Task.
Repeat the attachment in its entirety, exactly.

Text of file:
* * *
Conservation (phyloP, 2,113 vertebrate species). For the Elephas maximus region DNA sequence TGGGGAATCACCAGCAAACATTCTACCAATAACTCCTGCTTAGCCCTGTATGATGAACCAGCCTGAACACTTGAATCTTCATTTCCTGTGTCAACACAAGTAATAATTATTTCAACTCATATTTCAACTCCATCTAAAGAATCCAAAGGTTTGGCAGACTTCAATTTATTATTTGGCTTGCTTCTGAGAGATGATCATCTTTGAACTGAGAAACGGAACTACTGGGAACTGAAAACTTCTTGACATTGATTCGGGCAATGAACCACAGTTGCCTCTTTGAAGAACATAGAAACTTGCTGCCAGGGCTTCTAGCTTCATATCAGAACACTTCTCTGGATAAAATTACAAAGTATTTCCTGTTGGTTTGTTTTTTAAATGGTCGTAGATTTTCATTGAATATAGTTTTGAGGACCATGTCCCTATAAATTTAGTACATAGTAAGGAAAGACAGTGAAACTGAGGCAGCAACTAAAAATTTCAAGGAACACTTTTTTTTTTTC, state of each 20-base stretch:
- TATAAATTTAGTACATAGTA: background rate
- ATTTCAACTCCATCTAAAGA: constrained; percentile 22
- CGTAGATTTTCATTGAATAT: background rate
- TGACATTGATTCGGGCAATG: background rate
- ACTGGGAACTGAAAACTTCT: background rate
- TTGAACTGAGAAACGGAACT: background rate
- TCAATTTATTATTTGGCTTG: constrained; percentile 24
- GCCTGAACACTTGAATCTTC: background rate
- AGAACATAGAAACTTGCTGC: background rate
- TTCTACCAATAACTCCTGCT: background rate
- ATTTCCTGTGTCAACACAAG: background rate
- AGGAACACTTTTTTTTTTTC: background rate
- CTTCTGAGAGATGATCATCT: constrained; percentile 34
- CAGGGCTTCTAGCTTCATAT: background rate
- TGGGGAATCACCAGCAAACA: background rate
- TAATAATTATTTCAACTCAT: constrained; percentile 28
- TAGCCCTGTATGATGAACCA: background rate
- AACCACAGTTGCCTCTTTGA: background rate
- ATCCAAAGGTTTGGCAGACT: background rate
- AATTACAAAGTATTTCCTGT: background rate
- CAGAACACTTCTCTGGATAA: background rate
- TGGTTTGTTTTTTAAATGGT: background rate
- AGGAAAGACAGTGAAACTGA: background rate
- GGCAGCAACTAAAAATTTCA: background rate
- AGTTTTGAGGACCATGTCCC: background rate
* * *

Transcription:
Conservation (phyloP, 2,113 vertebrate species). For the Elephas maximus region DNA sequence TGGGGAATCACCAGCAAACATTCTACCAATAACTCCTGCTTAGCCCTGTATGATGAACCAGCCTGAACACTTGAATCTTCATTTCCTGTGTCAACACAAGTAATAATTATTTCAACTCATATTTCAACTCCATCTAAAGAATCCAAAGGTTTGGCAGACTTCAATTTATTATTTGGCTTGCTTCTGAGAGATGATCATCTTTGAACTGAGAAACGGAACTACTGGGAACTGAAAACTTCTTGACATTGATTCGGGCAATGAACCACAGTTGCCTCTTTGAAGAACATAGAAACTTGCTGCCAGGGCTTCTAGCTTCATATCAGAACACTTCTCTGGATAAAATTACAAAGTATTTCCTGTTGGTTTGTTTTTTAAATGGTCGTAGATTTTCATTGAATATAGTTTTGAGGACCATGTCCCTATAAATTTAGTACATAGTAAGGAAAGACAGTGAAACTGAGGCAGCAACTAAAAATTTCAAGGAACACTTTTTTTTTTTC, state of each 20-base stretch:
- TATAAATTTAGTACATAGTA: background rate
- ATTTCAACTCCATCTAAAGA: constrained; percentile 22
- CGTAGATTTTCATTGAATAT: background rate
- TGACATTGATTCGGGCAATG: background rate
- ACTGGGAACTGAAAACTTCT: background rate
- TTGAACTGAGAAACGGAACT: background rate
- TCAATTTATTATTTGGCTTG: constrained; percentile 24
- GCCTGAACACTTGAATCTTC: background rate
- AGAACATAGAAACTTGCTGC: background rate
- TTCTACCAATAACTCCTGCT: background rate
- ATTTCCTGTGTCAACACAAG: background rate
- AGGAACACTTTTTTTTTTTC: background rate
- CTTCTGAGAGATGATCATCT: constrained; percentile 34
- CAGGGCTTCTAGCTTCATAT: background rate
- TGGGGAATCACCAGCAAACA: background rate
- TAATAATTATTTCAACTCAT: constrained; percentile 28
- TAGCCCTGTATGATGAACCA: background rate
- AACCACAGTTGCCTCTTTGA: background rate
- ATCCAAAGGTTTGGCAGACT: background rate
- AATTACAAAGTATTTCCTGT: background rate
- CAGAACACTTCTCTGGATAA: background rate
- TGGTTTGTTTTTTAAATGGT: background rate
- AGGAAAGACAGTGAAACTGA: background rate
- GGCAGCAACTAAAAATTTCA: background rate
- AGTTTTGAGGACCATGTCCC: background rate